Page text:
MISSISSIPPI GULF COAST — Court challenges are pending, but the Mississippi Department of Transportation (MDOT) is moving ahead with plans to buy 1,638 acres south of Interstate 10 and turn it over to state and nonprofit groups for permanent conservation.
The environmental agreement MDOT reached with federal agencies would forever end proposals for commercial development just south of I-10 between U.S. 49 and Canal Road. The agreement also would allow MDOT to go forward with construction of a state port connector road from I-10 to U.S. 90, a route crucial to the port’s plans for expansion.
The road would destroy 162 acres of wetlands. In exchange, MDOT plans to buy and place 1,638 acres in perpetual conservation easements. The Mississippi Department of Marine Resources would own the land, but about 447 acres on both sides of Turkey Creek would be managed by a nonprofit, the Land Trust for the Mississippi Coastal Plain.
The Turkey Creek watershed stretches from Gulfport Lake into Long Beach.
While Turkey Creek advocates are thrilled with the conservation easement, Gulfport Mayor George Schloegel said there has to be a less extreme solution.
“For the City of Gulfport to have over 1,000 acres taken off its tax rolls in perpetuity would be devastating to say the least,” Schloegel said. “When we are fighting budget constraints each day, to lose that kind of revenue that is badly needed to pay our employees’ salaries — public works, public safety, etc. — is of great concern.”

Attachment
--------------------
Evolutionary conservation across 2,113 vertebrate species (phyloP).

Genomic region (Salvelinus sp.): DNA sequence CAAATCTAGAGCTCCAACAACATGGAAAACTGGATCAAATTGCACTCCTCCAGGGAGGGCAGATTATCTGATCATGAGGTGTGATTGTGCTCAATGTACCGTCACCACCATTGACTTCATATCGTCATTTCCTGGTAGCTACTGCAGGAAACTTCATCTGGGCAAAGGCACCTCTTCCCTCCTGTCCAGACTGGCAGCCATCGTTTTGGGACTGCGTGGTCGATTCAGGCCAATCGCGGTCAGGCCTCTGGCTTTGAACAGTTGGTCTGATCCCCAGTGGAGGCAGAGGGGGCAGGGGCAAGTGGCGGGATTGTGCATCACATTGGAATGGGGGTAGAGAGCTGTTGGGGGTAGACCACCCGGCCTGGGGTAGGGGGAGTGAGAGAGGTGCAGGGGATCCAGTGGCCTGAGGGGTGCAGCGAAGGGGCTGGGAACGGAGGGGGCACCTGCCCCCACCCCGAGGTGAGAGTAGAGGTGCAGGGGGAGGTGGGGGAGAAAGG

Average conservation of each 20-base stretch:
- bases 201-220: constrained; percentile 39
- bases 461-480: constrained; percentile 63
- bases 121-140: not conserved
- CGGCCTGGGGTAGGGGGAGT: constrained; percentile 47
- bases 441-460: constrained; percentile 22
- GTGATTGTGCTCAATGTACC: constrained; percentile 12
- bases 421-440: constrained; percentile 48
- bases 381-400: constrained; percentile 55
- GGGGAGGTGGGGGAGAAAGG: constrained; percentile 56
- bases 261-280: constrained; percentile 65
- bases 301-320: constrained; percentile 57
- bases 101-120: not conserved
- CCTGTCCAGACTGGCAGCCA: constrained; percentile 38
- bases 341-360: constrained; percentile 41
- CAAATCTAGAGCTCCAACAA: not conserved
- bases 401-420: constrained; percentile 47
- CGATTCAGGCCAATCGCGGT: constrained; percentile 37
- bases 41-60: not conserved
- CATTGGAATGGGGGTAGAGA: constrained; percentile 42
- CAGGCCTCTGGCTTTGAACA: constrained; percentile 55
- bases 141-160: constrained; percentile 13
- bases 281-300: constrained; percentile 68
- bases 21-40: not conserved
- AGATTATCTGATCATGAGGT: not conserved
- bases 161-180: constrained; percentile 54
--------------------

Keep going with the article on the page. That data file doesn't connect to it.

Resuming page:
Schloegel said the Ward family, who owns about 1,000 acres of the land, had plans to open Creosote Road south of I-10 from Prime Outlets west to Canal Road.
He believes MDOT could compensate for the 162 acres being lost to the road without giving up so much valuable real estate.
MDOT plans to solicit bids in April to clear land south of I-10 for the first phase of construction on the four-lane, limited access highway. MDOT chief engineer Melinda McGrath said work should begin in early June.
The road has long been on the drawing board, as have Louisiana developer Butch Ward’s plans for the property MDOT is trying to take through an eminent domain lawsuit in Harrison County Court. Ward companies also are suing MDOT in Harrison County Circuit Court and the U.S. Army Corps of Engineers in federal court.
The Army Corps and Environmental Protection Agency have signed off on the conservation easements. MDOT is in the process of acquiring smaller parcels from property owners within the area.
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